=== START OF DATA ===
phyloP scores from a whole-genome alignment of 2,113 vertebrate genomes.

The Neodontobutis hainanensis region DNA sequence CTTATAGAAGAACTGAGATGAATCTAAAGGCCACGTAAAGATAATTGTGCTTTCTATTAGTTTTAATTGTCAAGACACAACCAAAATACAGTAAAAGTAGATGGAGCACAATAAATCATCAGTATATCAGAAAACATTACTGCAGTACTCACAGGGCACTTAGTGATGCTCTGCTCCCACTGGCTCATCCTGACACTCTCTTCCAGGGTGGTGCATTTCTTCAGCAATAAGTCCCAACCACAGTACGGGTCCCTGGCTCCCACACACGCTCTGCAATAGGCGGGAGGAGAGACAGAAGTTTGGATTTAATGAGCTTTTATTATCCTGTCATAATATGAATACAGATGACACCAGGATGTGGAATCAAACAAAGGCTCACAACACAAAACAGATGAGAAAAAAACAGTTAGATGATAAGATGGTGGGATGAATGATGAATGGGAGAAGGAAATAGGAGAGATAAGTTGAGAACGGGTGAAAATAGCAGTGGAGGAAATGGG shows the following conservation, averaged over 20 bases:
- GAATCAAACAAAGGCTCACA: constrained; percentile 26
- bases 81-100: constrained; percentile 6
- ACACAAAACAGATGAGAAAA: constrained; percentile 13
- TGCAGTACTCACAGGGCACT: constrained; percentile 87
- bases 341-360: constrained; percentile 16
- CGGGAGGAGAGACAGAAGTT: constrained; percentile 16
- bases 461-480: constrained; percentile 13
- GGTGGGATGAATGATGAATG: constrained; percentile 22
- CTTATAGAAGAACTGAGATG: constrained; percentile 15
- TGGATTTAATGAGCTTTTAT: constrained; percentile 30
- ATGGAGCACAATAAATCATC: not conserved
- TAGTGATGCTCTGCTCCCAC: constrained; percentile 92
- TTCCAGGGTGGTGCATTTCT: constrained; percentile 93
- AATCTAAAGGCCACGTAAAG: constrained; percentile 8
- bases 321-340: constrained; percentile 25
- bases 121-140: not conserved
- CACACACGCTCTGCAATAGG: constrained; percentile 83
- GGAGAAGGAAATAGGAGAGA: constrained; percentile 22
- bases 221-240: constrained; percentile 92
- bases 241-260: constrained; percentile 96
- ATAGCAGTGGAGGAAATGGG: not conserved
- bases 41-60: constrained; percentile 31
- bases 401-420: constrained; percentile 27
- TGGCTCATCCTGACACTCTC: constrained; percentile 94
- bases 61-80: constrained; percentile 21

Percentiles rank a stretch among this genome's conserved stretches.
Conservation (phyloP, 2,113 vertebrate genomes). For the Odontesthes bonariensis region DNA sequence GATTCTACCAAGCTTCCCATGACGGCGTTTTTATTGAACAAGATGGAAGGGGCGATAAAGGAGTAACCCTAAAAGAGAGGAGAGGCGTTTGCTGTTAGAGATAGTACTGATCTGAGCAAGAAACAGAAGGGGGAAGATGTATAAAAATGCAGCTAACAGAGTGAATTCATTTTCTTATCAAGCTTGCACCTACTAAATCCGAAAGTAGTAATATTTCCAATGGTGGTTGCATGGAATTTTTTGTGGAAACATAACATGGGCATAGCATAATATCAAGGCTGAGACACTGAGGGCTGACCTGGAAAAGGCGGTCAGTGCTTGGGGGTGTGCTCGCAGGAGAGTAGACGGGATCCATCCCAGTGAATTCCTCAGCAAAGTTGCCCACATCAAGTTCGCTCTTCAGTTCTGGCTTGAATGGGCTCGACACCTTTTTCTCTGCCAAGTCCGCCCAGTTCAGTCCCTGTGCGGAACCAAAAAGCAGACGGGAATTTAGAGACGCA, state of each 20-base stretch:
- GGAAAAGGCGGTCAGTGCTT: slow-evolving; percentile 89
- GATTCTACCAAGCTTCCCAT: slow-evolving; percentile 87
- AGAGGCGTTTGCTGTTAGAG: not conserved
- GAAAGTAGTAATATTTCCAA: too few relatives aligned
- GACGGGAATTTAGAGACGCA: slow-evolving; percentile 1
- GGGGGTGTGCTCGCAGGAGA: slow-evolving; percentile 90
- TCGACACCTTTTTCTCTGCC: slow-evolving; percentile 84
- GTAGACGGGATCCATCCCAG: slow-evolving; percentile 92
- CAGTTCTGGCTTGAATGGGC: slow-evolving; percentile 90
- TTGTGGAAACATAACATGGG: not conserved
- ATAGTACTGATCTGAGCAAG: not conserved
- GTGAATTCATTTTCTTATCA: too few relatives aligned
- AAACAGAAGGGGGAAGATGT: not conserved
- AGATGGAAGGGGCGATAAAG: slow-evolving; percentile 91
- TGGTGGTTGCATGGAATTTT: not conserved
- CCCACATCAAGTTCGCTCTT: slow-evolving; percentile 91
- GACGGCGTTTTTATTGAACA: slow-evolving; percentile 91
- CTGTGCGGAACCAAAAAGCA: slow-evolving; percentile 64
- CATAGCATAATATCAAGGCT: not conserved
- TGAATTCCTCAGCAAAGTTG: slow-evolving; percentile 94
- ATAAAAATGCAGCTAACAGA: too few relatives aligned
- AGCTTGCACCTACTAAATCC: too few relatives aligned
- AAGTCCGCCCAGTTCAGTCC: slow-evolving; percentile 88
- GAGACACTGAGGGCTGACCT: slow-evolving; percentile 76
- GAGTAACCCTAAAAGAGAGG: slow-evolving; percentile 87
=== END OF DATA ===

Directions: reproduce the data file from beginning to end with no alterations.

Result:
phyloP scores from a whole-genome alignment of 2,113 vertebrate genomes.

The Neodontobutis hainanensis region DNA sequence CTTATAGAAGAACTGAGATGAATCTAAAGGCCACGTAAAGATAATTGTGCTTTCTATTAGTTTTAATTGTCAAGACACAACCAAAATACAGTAAAAGTAGATGGAGCACAATAAATCATCAGTATATCAGAAAACATTACTGCAGTACTCACAGGGCACTTAGTGATGCTCTGCTCCCACTGGCTCATCCTGACACTCTCTTCCAGGGTGGTGCATTTCTTCAGCAATAAGTCCCAACCACAGTACGGGTCCCTGGCTCCCACACACGCTCTGCAATAGGCGGGAGGAGAGACAGAAGTTTGGATTTAATGAGCTTTTATTATCCTGTCATAATATGAATACAGATGACACCAGGATGTGGAATCAAACAAAGGCTCACAACACAAAACAGATGAGAAAAAAACAGTTAGATGATAAGATGGTGGGATGAATGATGAATGGGAGAAGGAAATAGGAGAGATAAGTTGAGAACGGGTGAAAATAGCAGTGGAGGAAATGGG shows the following conservation, averaged over 20 bases:
- GAATCAAACAAAGGCTCACA: constrained; percentile 26
- bases 81-100: constrained; percentile 6
- ACACAAAACAGATGAGAAAA: constrained; percentile 13
- TGCAGTACTCACAGGGCACT: constrained; percentile 87
- bases 341-360: constrained; percentile 16
- CGGGAGGAGAGACAGAAGTT: constrained; percentile 16
- bases 461-480: constrained; percentile 13
- GGTGGGATGAATGATGAATG: constrained; percentile 22
- CTTATAGAAGAACTGAGATG: constrained; percentile 15
- TGGATTTAATGAGCTTTTAT: constrained; percentile 30
- ATGGAGCACAATAAATCATC: not conserved
- TAGTGATGCTCTGCTCCCAC: constrained; percentile 92
- TTCCAGGGTGGTGCATTTCT: constrained; percentile 93
- AATCTAAAGGCCACGTAAAG: constrained; percentile 8
- bases 321-340: constrained; percentile 25
- bases 121-140: not conserved
- CACACACGCTCTGCAATAGG: constrained; percentile 83
- GGAGAAGGAAATAGGAGAGA: constrained; percentile 22
- bases 221-240: constrained; percentile 92
- bases 241-260: constrained; percentile 96
- ATAGCAGTGGAGGAAATGGG: not conserved
- bases 41-60: constrained; percentile 31
- bases 401-420: constrained; percentile 27
- TGGCTCATCCTGACACTCTC: constrained; percentile 94
- bases 61-80: constrained; percentile 21

Percentiles rank a stretch among this genome's conserved stretches.
Conservation (phyloP, 2,113 vertebrate genomes). For the Odontesthes bonariensis region DNA sequence GATTCTACCAAGCTTCCCATGACGGCGTTTTTATTGAACAAGATGGAAGGGGCGATAAAGGAGTAACCCTAAAAGAGAGGAGAGGCGTTTGCTGTTAGAGATAGTACTGATCTGAGCAAGAAACAGAAGGGGGAAGATGTATAAAAATGCAGCTAACAGAGTGAATTCATTTTCTTATCAAGCTTGCACCTACTAAATCCGAAAGTAGTAATATTTCCAATGGTGGTTGCATGGAATTTTTTGTGGAAACATAACATGGGCATAGCATAATATCAAGGCTGAGACACTGAGGGCTGACCTGGAAAAGGCGGTCAGTGCTTGGGGGTGTGCTCGCAGGAGAGTAGACGGGATCCATCCCAGTGAATTCCTCAGCAAAGTTGCCCACATCAAGTTCGCTCTTCAGTTCTGGCTTGAATGGGCTCGACACCTTTTTCTCTGCCAAGTCCGCCCAGTTCAGTCCCTGTGCGGAACCAAAAAGCAGACGGGAATTTAGAGACGCA, state of each 20-base stretch:
- GGAAAAGGCGGTCAGTGCTT: slow-evolving; percentile 89
- GATTCTACCAAGCTTCCCAT: slow-evolving; percentile 87
- AGAGGCGTTTGCTGTTAGAG: not conserved
- GAAAGTAGTAATATTTCCAA: too few relatives aligned
- GACGGGAATTTAGAGACGCA: slow-evolving; percentile 1
- GGGGGTGTGCTCGCAGGAGA: slow-evolving; percentile 90
- TCGACACCTTTTTCTCTGCC: slow-evolving; percentile 84
- GTAGACGGGATCCATCCCAG: slow-evolving; percentile 92
- CAGTTCTGGCTTGAATGGGC: slow-evolving; percentile 90
- TTGTGGAAACATAACATGGG: not conserved
- ATAGTACTGATCTGAGCAAG: not conserved
- GTGAATTCATTTTCTTATCA: too few relatives aligned
- AAACAGAAGGGGGAAGATGT: not conserved
- AGATGGAAGGGGCGATAAAG: slow-evolving; percentile 91
- TGGTGGTTGCATGGAATTTT: not conserved
- CCCACATCAAGTTCGCTCTT: slow-evolving; percentile 91
- GACGGCGTTTTTATTGAACA: slow-evolving; percentile 91
- CTGTGCGGAACCAAAAAGCA: slow-evolving; percentile 64
- CATAGCATAATATCAAGGCT: not conserved
- TGAATTCCTCAGCAAAGTTG: slow-evolving; percentile 94
- ATAAAAATGCAGCTAACAGA: too few relatives aligned
- AGCTTGCACCTACTAAATCC: too few relatives aligned
- AAGTCCGCCCAGTTCAGTCC: slow-evolving; percentile 88
- GAGACACTGAGGGCTGACCT: slow-evolving; percentile 76
- GAGTAACCCTAAAAGAGAGG: slow-evolving; percentile 87